German-style works committees are being foisted on to British companies through "back door legislation", it was claimed yesterday.

The update Transfer of Undertakings (Protection of Employment) Regulations (TUPE), which came into force yesterday, make it a legal requirement for any company subject to a sale to "inform and consult" with its workforce.

And in cases where staff and hourly-paid workers are neither organised nor members of a trade union, the law demands the election of employee representatives through which information can pass to and from the boardroom.

Ranjit Dhindsa, who heads the employment law team in the Midlands office of international law firm Reed Smith, believes the hidden impact of the measures will be resented by industry and commerce.

"In this country we believe in free markets and individual contracts between employers and employees," she said.

"What we seem to be getting now is collective arrange-ments where we have to inform and consult - the creation of German-style works committees through the back door, by way of different laws and regulations.

"In the last few years we have had legislation relating to statutory trade union recognition, a requirement for collective consultation on large scale redundancies, and the concept of workplace agreements introduced for negotiating - opt outs of the Working Time Regulations, for example.

"EU regulations mean that firms also have to set up works councils when their employees request them. But this latest measure is being forced on them whether the workforce want it or not."

Pointing out that the elections themselves would be costly in terms of cash and management time, she said the revised regulations were an attempt by the Government to bring greater transparency to the sale of businesses, and include special provisions making it easier for insolvent ones to be transferred to new owners.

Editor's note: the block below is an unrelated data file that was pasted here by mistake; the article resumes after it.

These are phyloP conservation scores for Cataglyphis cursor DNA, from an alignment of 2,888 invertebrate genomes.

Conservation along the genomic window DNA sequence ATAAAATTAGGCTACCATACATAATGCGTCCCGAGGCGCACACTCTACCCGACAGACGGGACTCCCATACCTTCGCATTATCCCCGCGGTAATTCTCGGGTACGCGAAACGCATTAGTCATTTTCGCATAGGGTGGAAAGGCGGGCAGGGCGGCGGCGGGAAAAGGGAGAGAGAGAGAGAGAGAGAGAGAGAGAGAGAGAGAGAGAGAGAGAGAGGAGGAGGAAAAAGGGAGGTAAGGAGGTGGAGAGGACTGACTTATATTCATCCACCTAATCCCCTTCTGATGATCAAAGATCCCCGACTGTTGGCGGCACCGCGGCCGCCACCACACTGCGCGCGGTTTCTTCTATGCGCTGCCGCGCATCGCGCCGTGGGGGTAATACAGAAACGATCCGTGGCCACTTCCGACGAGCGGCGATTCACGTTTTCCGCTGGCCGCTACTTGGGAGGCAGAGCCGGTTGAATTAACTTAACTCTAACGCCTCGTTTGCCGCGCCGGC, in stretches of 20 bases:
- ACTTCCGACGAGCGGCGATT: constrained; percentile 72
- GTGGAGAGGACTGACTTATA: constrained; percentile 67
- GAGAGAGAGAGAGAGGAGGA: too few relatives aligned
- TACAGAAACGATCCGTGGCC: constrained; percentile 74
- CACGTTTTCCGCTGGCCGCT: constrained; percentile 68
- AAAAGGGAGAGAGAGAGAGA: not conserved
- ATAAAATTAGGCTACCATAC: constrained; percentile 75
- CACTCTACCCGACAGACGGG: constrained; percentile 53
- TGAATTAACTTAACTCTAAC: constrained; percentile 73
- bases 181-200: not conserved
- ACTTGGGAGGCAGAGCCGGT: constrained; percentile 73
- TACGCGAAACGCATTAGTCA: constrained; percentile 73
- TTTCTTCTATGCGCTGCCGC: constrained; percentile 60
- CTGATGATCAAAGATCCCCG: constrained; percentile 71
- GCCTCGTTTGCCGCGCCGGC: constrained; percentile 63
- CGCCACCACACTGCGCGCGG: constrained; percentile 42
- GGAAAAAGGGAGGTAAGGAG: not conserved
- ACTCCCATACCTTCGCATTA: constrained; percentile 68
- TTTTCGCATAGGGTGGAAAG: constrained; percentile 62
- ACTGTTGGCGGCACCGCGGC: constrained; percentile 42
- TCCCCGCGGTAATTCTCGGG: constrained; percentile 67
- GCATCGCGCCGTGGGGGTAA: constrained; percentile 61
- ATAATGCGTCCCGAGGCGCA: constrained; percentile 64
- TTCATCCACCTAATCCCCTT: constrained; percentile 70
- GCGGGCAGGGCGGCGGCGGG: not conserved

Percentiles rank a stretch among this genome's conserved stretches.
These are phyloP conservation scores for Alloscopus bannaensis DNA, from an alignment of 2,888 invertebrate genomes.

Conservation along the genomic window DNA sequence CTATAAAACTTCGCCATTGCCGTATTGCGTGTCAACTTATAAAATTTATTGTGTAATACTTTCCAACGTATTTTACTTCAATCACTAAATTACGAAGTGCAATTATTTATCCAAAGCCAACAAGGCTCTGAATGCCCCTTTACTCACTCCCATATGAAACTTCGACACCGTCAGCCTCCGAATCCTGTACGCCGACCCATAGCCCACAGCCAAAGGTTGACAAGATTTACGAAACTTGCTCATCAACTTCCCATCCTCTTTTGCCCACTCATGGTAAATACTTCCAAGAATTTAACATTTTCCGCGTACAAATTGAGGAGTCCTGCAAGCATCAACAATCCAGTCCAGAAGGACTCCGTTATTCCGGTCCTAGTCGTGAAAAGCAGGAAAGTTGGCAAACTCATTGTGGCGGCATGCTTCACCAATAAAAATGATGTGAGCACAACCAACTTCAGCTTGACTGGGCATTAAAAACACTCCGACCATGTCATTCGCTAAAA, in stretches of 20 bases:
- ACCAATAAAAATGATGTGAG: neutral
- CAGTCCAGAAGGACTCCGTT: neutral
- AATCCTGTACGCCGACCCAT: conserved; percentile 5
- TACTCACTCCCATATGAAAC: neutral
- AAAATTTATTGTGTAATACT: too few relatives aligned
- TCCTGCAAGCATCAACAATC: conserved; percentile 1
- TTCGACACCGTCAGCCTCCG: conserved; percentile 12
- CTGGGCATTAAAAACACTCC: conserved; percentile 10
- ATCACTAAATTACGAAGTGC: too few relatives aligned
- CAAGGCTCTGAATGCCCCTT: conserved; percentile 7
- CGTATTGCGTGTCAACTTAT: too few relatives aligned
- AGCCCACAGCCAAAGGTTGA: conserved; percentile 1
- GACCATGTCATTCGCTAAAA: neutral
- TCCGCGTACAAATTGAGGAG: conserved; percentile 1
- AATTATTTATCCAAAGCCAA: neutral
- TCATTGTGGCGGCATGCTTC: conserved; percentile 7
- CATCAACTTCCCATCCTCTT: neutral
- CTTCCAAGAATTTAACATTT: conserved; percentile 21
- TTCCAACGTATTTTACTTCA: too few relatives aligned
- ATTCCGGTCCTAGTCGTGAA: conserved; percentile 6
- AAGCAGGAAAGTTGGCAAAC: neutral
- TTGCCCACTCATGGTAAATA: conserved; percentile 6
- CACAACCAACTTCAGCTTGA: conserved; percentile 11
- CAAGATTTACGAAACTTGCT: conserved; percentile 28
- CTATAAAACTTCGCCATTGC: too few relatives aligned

This element of the package has been cautiously welcomed by Ms Dhindsa.

However she believes the Government may have been too timid in its measures, which are intended to throw light onto to a grey area which has provided buyers with unpleasant surprises in the past.

Under the current regulations, business vendors have no legal requirement to provide buyers with information about their workforce - not even their names and addresses, let alone whether there is any legal action underway, or an industrial dispute simmering in the workplace.

The revised regulations insist on disclosure of the identity of employees, their terms and conditions of employment, disciplinary proceedings, along with grievances and court or tribunal proceedings, amongst other things.

Details must also be given of any collective agreements in existence that will transfer with the change of ownership.

Ms Dhindsa added: "All employee liability information must be notified to the buyer at least two weeks before the transfer, even though by that stage it will almost certainly be of no commercial use."

The new owners would not be allowed to 'cherry pick' workers, no matter how unfavourable their employment records might seem, she said.